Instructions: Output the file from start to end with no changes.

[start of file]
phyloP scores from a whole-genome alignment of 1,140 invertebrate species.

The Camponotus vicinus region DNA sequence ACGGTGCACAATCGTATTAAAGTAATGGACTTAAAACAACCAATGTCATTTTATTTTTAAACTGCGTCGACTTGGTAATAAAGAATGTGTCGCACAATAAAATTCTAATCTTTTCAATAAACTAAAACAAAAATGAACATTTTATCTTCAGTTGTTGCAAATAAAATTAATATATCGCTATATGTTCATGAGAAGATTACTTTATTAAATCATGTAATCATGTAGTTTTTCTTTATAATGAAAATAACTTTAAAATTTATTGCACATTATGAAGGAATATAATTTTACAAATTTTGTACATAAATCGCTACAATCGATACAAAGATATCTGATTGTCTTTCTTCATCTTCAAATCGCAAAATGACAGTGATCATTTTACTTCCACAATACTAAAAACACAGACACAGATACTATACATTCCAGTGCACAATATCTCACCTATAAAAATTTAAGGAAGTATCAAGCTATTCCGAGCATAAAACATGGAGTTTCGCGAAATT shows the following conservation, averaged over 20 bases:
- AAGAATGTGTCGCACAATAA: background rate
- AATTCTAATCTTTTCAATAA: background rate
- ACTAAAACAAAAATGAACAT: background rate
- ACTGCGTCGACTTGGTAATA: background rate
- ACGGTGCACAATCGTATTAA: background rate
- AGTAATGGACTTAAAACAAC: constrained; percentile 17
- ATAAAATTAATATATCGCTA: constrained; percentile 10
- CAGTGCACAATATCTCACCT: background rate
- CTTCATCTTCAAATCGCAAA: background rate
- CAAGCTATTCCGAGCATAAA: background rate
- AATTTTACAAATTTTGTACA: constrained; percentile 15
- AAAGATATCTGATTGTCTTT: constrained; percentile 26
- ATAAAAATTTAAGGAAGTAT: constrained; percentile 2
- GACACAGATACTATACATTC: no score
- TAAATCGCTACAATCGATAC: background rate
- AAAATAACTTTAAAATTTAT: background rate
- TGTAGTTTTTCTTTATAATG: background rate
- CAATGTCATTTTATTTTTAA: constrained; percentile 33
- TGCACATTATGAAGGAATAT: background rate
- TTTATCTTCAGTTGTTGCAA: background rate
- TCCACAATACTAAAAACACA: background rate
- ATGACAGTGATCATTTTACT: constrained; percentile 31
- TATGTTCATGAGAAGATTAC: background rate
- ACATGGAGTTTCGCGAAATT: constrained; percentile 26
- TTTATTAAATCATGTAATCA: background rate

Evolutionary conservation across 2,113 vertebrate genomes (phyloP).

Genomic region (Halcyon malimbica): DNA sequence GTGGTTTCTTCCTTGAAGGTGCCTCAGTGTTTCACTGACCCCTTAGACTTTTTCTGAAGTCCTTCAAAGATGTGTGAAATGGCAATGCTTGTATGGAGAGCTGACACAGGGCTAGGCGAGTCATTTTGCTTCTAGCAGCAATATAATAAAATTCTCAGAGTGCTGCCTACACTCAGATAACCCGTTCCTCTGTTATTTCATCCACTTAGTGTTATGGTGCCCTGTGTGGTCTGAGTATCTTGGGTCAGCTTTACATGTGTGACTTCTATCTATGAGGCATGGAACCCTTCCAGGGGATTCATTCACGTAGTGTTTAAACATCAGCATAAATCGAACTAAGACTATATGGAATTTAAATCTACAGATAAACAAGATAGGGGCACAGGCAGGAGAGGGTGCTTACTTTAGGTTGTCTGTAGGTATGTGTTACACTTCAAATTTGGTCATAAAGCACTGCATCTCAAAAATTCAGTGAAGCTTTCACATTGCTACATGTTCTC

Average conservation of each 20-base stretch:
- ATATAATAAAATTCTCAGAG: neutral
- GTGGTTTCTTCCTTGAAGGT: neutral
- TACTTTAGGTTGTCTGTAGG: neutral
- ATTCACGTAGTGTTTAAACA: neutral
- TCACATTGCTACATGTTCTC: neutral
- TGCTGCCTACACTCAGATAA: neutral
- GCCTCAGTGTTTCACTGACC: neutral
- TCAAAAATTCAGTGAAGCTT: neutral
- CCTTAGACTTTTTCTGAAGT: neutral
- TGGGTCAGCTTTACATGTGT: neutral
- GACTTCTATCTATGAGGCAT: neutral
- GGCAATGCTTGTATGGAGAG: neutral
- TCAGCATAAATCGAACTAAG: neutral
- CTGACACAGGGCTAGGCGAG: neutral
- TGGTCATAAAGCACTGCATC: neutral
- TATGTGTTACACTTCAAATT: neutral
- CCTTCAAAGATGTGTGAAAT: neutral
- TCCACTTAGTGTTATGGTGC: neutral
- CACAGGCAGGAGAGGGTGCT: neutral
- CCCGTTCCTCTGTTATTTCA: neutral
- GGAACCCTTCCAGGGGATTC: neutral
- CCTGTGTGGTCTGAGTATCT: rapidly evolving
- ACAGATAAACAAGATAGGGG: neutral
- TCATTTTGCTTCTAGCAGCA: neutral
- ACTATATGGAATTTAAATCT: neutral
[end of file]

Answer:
phyloP scores from a whole-genome alignment of 1,140 invertebrate species.

The Camponotus vicinus region DNA sequence ACGGTGCACAATCGTATTAAAGTAATGGACTTAAAACAACCAATGTCATTTTATTTTTAAACTGCGTCGACTTGGTAATAAAGAATGTGTCGCACAATAAAATTCTAATCTTTTCAATAAACTAAAACAAAAATGAACATTTTATCTTCAGTTGTTGCAAATAAAATTAATATATCGCTATATGTTCATGAGAAGATTACTTTATTAAATCATGTAATCATGTAGTTTTTCTTTATAATGAAAATAACTTTAAAATTTATTGCACATTATGAAGGAATATAATTTTACAAATTTTGTACATAAATCGCTACAATCGATACAAAGATATCTGATTGTCTTTCTTCATCTTCAAATCGCAAAATGACAGTGATCATTTTACTTCCACAATACTAAAAACACAGACACAGATACTATACATTCCAGTGCACAATATCTCACCTATAAAAATTTAAGGAAGTATCAAGCTATTCCGAGCATAAAACATGGAGTTTCGCGAAATT shows the following conservation, averaged over 20 bases:
- AAGAATGTGTCGCACAATAA: background rate
- AATTCTAATCTTTTCAATAA: background rate
- ACTAAAACAAAAATGAACAT: background rate
- ACTGCGTCGACTTGGTAATA: background rate
- ACGGTGCACAATCGTATTAA: background rate
- AGTAATGGACTTAAAACAAC: constrained; percentile 17
- ATAAAATTAATATATCGCTA: constrained; percentile 10
- CAGTGCACAATATCTCACCT: background rate
- CTTCATCTTCAAATCGCAAA: background rate
- CAAGCTATTCCGAGCATAAA: background rate
- AATTTTACAAATTTTGTACA: constrained; percentile 15
- AAAGATATCTGATTGTCTTT: constrained; percentile 26
- ATAAAAATTTAAGGAAGTAT: constrained; percentile 2
- GACACAGATACTATACATTC: no score
- TAAATCGCTACAATCGATAC: background rate
- AAAATAACTTTAAAATTTAT: background rate
- TGTAGTTTTTCTTTATAATG: background rate
- CAATGTCATTTTATTTTTAA: constrained; percentile 33
- TGCACATTATGAAGGAATAT: background rate
- TTTATCTTCAGTTGTTGCAA: background rate
- TCCACAATACTAAAAACACA: background rate
- ATGACAGTGATCATTTTACT: constrained; percentile 31
- TATGTTCATGAGAAGATTAC: background rate
- ACATGGAGTTTCGCGAAATT: constrained; percentile 26
- TTTATTAAATCATGTAATCA: background rate

Evolutionary conservation across 2,113 vertebrate genomes (phyloP).

Genomic region (Halcyon malimbica): DNA sequence GTGGTTTCTTCCTTGAAGGTGCCTCAGTGTTTCACTGACCCCTTAGACTTTTTCTGAAGTCCTTCAAAGATGTGTGAAATGGCAATGCTTGTATGGAGAGCTGACACAGGGCTAGGCGAGTCATTTTGCTTCTAGCAGCAATATAATAAAATTCTCAGAGTGCTGCCTACACTCAGATAACCCGTTCCTCTGTTATTTCATCCACTTAGTGTTATGGTGCCCTGTGTGGTCTGAGTATCTTGGGTCAGCTTTACATGTGTGACTTCTATCTATGAGGCATGGAACCCTTCCAGGGGATTCATTCACGTAGTGTTTAAACATCAGCATAAATCGAACTAAGACTATATGGAATTTAAATCTACAGATAAACAAGATAGGGGCACAGGCAGGAGAGGGTGCTTACTTTAGGTTGTCTGTAGGTATGTGTTACACTTCAAATTTGGTCATAAAGCACTGCATCTCAAAAATTCAGTGAAGCTTTCACATTGCTACATGTTCTC

Average conservation of each 20-base stretch:
- ATATAATAAAATTCTCAGAG: neutral
- GTGGTTTCTTCCTTGAAGGT: neutral
- TACTTTAGGTTGTCTGTAGG: neutral
- ATTCACGTAGTGTTTAAACA: neutral
- TCACATTGCTACATGTTCTC: neutral
- TGCTGCCTACACTCAGATAA: neutral
- GCCTCAGTGTTTCACTGACC: neutral
- TCAAAAATTCAGTGAAGCTT: neutral
- CCTTAGACTTTTTCTGAAGT: neutral
- TGGGTCAGCTTTACATGTGT: neutral
- GACTTCTATCTATGAGGCAT: neutral
- GGCAATGCTTGTATGGAGAG: neutral
- TCAGCATAAATCGAACTAAG: neutral
- CTGACACAGGGCTAGGCGAG: neutral
- TGGTCATAAAGCACTGCATC: neutral
- TATGTGTTACACTTCAAATT: neutral
- CCTTCAAAGATGTGTGAAAT: neutral
- TCCACTTAGTGTTATGGTGC: neutral
- CACAGGCAGGAGAGGGTGCT: neutral
- CCCGTTCCTCTGTTATTTCA: neutral
- GGAACCCTTCCAGGGGATTC: neutral
- CCTGTGTGGTCTGAGTATCT: rapidly evolving
- ACAGATAAACAAGATAGGGG: neutral
- TCATTTTGCTTCTAGCAGCA: neutral
- ACTATATGGAATTTAAATCT: neutral